Parti per pale Or and Azure, two Lyons rampant com∣batant and counter-changed.

61. William of Bavaria, Earl of Ostrevant, after Earl of Holland, Henault, and Zeland.

Quarterly the first and fourth Or, a Lyon rampant Sable, the second and third Or, a Lyon rampant Gules, i. c. Flanders and Hainault.

62. Thomas Holland, Earl of Kent, after Duke of Surry.

England a border Argent, to which the King in Aug∣mentation gave him King Edward the Confessor's, viz. Azure a Cross patonce between five martlets Or, to be • mpaled before his own aforesaid, assumed from his Grandmother of the House of Plantagenet Woodstock. Vide among the Founders.

63. John Holland, Earl of Huntingdon, after Duke of Exeter.

England a border of France, as descended maternally from Plantagenet Woodstock.

64. Thomas Mowbray, Earl of Nottingham, after Duke of Norfolk.

England a Label of five Points Argent, his maternal Grandmother's Arms Plantagenet of Brotherton, his own Arms was Gules a Lyon rampant Argent.

65. Edward, Earl of Rutland, after Duke of Albemarle.

66. Michael de la Pole, Earl of Suffolk.

Azure a Fess between three Leopards Faces Or.

67. William Scroop, Lord Scroop, after Earl of Wiltshire, and Lord Treasurer of England.

Azure a bend Or, a Label of three Points Argent with difference, being of the Masham Line.

68. William Beauchamp, Lord Bergavenny.

Comme son Pere, No. 35. with a Crescent difference.

69. John Beaumont, Lord Beaumont.

70. William Willoughby, Lord Willoughby.

Quarterly Ufford and Beke, viz. Sable a Cross ingrailed Or, and Gules a Cross moline Argent, his Grand∣mother Ufford 's Arms, his own proper Coat being Or fretty Azure.

71. Richard Grey, Lord Grey.

Barry of six Argent and Azure, a Label of five Points Gules.

72. Sir Nicholas Sarnesfield, Kt.

Azure an Eagle displaid Or, crowned Argent, potius Argent crowned Or.

73. Sir Philip de la Vache, Kt.

Gules on a Chevron Argent, three Roses of the first.

Checquy Or and Azure a fess Gules, potius a bend Gules.

Or three barrs Sable in chief, two Pallets of the second, in pretence Hussey, viz. Gules with three bars Ermine.

Gules a fess Argent in chief, three Plates.

80. Sir Bryan Stapleton, Kt.

Argent a Lyon rampant Sable, on his Shoulder an annu∣let diff.

Or three Torteauxes, on a Label of three Points Azure, nine Plates

Argent a Cross ingrailed Gules, between four water bud∣gets Sable.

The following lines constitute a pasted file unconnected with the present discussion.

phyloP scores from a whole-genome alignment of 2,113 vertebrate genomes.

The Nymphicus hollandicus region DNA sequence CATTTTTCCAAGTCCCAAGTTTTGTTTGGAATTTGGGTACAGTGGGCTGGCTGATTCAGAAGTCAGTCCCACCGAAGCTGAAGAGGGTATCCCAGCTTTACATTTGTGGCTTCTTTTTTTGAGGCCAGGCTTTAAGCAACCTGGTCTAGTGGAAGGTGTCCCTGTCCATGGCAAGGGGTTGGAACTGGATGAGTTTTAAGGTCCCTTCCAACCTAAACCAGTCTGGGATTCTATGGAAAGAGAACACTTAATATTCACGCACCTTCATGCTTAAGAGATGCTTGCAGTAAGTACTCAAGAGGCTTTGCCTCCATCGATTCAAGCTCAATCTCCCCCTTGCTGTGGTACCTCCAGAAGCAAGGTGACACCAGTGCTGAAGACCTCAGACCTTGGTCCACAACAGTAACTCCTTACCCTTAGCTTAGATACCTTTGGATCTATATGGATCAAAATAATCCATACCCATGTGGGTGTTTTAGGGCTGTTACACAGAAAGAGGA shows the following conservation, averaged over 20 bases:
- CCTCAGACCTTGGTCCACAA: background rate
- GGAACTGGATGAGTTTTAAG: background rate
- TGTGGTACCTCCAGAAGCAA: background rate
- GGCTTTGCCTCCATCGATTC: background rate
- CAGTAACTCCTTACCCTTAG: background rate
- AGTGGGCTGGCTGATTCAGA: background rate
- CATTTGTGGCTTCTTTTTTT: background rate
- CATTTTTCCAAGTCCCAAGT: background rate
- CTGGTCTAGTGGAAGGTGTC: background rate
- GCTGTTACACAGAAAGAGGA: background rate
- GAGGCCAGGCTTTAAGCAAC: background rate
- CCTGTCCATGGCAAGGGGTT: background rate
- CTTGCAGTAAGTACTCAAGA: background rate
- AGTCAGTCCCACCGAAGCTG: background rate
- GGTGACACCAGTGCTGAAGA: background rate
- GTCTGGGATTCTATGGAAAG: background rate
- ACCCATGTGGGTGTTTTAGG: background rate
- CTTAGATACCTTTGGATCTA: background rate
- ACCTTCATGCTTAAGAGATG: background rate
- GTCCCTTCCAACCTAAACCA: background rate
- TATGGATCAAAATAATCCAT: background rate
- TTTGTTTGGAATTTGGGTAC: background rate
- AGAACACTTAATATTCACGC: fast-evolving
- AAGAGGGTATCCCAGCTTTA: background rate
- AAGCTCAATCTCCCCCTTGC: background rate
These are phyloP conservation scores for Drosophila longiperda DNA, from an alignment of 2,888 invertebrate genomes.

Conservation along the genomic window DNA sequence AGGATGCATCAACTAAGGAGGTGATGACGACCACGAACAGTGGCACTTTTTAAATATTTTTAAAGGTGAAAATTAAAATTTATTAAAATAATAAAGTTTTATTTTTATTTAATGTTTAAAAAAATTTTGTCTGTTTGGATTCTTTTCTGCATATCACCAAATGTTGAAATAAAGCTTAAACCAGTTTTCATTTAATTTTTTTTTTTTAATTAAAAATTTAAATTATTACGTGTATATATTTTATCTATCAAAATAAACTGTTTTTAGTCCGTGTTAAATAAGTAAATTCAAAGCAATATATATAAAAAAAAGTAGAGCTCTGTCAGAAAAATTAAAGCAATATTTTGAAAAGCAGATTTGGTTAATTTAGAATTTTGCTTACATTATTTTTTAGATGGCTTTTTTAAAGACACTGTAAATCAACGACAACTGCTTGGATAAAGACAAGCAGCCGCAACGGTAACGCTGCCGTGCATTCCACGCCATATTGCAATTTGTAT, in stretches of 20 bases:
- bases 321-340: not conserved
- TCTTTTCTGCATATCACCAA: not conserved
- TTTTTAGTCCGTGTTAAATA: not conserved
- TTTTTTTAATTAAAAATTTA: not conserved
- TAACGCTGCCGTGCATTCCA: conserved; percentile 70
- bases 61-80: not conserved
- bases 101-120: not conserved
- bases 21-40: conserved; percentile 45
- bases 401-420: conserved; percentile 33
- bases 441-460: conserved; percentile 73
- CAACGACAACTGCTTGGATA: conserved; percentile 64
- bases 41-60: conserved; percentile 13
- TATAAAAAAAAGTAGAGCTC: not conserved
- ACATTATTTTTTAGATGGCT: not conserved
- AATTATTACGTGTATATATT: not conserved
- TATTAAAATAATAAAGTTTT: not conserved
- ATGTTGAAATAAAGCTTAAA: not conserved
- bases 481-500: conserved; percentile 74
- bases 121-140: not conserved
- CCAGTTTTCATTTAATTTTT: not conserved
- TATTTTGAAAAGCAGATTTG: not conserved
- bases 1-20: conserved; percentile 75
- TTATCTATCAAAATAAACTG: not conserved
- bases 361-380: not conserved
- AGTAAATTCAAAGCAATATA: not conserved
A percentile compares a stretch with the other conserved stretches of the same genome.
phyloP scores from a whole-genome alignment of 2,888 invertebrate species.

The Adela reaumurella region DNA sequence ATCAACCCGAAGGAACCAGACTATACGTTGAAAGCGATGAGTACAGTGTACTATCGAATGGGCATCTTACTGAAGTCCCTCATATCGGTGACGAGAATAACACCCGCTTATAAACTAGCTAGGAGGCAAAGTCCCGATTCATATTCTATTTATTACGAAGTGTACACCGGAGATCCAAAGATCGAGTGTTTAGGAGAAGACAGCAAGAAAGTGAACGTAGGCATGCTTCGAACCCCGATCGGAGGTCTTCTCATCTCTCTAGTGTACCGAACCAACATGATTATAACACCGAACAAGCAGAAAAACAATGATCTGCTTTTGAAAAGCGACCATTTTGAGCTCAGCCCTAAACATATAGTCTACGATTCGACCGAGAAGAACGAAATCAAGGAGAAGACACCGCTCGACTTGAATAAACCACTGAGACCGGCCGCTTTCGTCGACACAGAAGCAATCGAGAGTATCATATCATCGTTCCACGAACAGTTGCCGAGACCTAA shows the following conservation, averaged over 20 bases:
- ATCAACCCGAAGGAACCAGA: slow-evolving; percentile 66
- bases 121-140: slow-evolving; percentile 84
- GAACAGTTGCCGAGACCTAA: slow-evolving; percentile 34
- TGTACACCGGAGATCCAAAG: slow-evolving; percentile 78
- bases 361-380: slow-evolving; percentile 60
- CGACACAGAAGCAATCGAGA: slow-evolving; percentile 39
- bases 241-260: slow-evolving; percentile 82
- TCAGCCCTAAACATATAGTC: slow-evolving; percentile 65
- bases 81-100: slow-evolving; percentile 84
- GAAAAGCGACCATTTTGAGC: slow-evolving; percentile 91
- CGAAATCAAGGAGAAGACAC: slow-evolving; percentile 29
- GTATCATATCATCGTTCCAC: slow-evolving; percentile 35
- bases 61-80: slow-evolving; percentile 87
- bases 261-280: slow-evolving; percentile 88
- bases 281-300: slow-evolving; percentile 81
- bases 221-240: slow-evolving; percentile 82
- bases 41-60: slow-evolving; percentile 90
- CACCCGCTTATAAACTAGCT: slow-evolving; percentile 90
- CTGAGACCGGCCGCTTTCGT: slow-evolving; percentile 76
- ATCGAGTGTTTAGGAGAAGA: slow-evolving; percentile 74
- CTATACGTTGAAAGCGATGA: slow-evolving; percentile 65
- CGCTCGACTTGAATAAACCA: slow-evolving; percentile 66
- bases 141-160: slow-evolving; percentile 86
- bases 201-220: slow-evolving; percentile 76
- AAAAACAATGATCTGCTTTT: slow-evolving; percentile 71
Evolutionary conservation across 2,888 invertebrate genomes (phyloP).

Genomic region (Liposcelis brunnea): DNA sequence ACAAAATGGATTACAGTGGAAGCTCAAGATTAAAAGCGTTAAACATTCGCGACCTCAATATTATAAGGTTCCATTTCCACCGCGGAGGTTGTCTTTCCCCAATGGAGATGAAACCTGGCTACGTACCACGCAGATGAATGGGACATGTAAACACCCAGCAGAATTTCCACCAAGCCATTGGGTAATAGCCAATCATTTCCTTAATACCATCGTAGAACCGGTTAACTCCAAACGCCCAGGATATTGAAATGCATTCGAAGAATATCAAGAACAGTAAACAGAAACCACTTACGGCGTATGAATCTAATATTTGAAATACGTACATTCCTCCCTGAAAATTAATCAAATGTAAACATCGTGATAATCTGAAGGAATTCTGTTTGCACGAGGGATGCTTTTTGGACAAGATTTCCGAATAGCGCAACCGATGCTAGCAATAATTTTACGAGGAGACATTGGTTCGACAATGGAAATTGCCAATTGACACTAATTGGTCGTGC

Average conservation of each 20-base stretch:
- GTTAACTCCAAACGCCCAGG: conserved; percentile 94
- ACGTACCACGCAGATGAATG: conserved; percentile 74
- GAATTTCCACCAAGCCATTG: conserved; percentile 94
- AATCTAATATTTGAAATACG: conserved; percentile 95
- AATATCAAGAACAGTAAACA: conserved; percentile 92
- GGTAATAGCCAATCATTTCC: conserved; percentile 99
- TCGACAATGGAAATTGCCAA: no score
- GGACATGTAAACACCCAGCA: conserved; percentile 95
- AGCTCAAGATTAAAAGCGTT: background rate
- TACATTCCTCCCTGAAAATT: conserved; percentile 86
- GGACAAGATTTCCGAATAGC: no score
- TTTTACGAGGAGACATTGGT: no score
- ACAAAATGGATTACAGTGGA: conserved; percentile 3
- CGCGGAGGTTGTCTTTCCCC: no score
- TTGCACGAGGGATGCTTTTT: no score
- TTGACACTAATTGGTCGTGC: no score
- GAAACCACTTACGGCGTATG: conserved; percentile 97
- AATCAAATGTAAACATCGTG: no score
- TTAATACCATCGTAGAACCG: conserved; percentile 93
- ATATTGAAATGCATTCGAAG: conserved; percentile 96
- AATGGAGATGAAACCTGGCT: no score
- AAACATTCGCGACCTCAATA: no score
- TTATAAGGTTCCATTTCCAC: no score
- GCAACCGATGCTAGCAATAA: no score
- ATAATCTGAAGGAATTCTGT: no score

84. Sir Thomas Granston, Kt.

Paly of six Argent and Azure, on a bend Gules, three escallops Or.

85. Sir Robert Dunstavil, Kt.

Argent a fret Gules and Border ingrailed Sable, over all on a Canton, of the second a Lyon passant Or.

86. Sir Robert de Namur, Kt.

Or a Lyon rampant Sable, suppressed by a Batime Gules.

87. Sir Sandich de Frane, Kt. alias vocat Sanchet la Towre.

Or a Lyon rampant quevee fourchee Gules.

88. Henry, Prince of Wales, after King of England, of that Name the fifth.

Quarterly France ancient and England, a Label of three Points Argent.

89. Thomas of Lancaster, Earl of Albemarle, and Duke of Clarence, Brother to Prince Henry.

Quarterly France ancient and England, on a Label Ar∣gent, three cantons Gules at the Label Ermine as his Grandfather, No. 29. but charged with Cantons.

90. John, Earl of Kendal, and Duke of Bedford, after Re∣gent of France, another Brother to Prince Henry.

Quarterly France ancient and England, a Label of five Points perpale Ermine, and Azure semi de liz Or.

91. Humphry, Earl of Pembrook, and after Duke of Exeter.

Quarterly France ancient and England, a border Argent.

92. Thomas Beaufort, Earl of Dorset, and after Duke of Exeter.

Quarterly France ancient and England, a border gobon • Ermine and Azure, in every piece of the second a Flower Deluce Or.

N. B. Sir Thomas Percy, Knight of the Garter, living 7 Rich. II. is mentioned by Ashmole, p. 213. tho' omitted in his and other Catalogues. Or a Lyon rampant Azu • e

93. Robert, Count Palatine, Duke of Bavaria, after Em∣peror of Germany.